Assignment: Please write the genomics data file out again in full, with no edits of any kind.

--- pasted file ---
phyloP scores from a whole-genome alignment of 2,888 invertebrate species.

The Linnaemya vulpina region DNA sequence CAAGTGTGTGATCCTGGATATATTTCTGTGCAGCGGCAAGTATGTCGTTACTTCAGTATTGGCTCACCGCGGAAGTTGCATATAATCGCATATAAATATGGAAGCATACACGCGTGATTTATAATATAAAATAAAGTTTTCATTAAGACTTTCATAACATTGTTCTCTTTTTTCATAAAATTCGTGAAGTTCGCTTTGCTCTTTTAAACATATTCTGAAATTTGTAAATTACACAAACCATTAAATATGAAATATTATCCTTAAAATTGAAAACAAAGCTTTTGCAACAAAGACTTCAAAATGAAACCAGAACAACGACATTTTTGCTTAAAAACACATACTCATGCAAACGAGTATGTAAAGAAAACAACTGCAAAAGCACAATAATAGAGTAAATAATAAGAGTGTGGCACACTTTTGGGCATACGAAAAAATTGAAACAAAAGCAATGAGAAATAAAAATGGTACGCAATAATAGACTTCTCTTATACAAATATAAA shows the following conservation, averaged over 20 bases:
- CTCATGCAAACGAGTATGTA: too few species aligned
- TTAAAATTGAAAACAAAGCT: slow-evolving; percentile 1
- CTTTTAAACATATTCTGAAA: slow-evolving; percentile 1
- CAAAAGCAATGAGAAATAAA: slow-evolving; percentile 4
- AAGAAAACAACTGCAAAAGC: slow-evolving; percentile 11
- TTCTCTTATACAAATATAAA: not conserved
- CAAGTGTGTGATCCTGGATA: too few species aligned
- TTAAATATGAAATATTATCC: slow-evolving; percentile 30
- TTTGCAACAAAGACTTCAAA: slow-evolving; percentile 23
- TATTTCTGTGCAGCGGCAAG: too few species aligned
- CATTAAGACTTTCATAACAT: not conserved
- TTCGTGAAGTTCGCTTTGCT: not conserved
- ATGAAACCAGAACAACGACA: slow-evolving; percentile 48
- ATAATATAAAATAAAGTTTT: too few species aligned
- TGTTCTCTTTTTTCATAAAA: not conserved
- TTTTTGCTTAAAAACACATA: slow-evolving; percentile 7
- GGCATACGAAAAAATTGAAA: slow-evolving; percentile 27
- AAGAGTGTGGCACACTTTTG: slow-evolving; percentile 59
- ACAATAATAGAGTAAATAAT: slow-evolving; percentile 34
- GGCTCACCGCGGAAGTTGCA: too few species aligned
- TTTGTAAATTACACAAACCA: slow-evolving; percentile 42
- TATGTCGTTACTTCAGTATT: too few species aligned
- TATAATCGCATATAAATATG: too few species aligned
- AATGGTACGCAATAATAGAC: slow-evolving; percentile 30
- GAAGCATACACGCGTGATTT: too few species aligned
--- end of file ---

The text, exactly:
phyloP scores from a whole-genome alignment of 2,888 invertebrate species.

The Linnaemya vulpina region DNA sequence CAAGTGTGTGATCCTGGATATATTTCTGTGCAGCGGCAAGTATGTCGTTACTTCAGTATTGGCTCACCGCGGAAGTTGCATATAATCGCATATAAATATGGAAGCATACACGCGTGATTTATAATATAAAATAAAGTTTTCATTAAGACTTTCATAACATTGTTCTCTTTTTTCATAAAATTCGTGAAGTTCGCTTTGCTCTTTTAAACATATTCTGAAATTTGTAAATTACACAAACCATTAAATATGAAATATTATCCTTAAAATTGAAAACAAAGCTTTTGCAACAAAGACTTCAAAATGAAACCAGAACAACGACATTTTTGCTTAAAAACACATACTCATGCAAACGAGTATGTAAAGAAAACAACTGCAAAAGCACAATAATAGAGTAAATAATAAGAGTGTGGCACACTTTTGGGCATACGAAAAAATTGAAACAAAAGCAATGAGAAATAAAAATGGTACGCAATAATAGACTTCTCTTATACAAATATAAA shows the following conservation, averaged over 20 bases:
- CTCATGCAAACGAGTATGTA: too few species aligned
- TTAAAATTGAAAACAAAGCT: slow-evolving; percentile 1
- CTTTTAAACATATTCTGAAA: slow-evolving; percentile 1
- CAAAAGCAATGAGAAATAAA: slow-evolving; percentile 4
- AAGAAAACAACTGCAAAAGC: slow-evolving; percentile 11
- TTCTCTTATACAAATATAAA: not conserved
- CAAGTGTGTGATCCTGGATA: too few species aligned
- TTAAATATGAAATATTATCC: slow-evolving; percentile 30
- TTTGCAACAAAGACTTCAAA: slow-evolving; percentile 23
- TATTTCTGTGCAGCGGCAAG: too few species aligned
- CATTAAGACTTTCATAACAT: not conserved
- TTCGTGAAGTTCGCTTTGCT: not conserved
- ATGAAACCAGAACAACGACA: slow-evolving; percentile 48
- ATAATATAAAATAAAGTTTT: too few species aligned
- TGTTCTCTTTTTTCATAAAA: not conserved
- TTTTTGCTTAAAAACACATA: slow-evolving; percentile 7
- GGCATACGAAAAAATTGAAA: slow-evolving; percentile 27
- AAGAGTGTGGCACACTTTTG: slow-evolving; percentile 59
- ACAATAATAGAGTAAATAAT: slow-evolving; percentile 34
- GGCTCACCGCGGAAGTTGCA: too few species aligned
- TTTGTAAATTACACAAACCA: slow-evolving; percentile 42
- TATGTCGTTACTTCAGTATT: too few species aligned
- TATAATCGCATATAAATATG: too few species aligned
- AATGGTACGCAATAATAGAC: slow-evolving; percentile 30
- GAAGCATACACGCGTGATTT: too few species aligned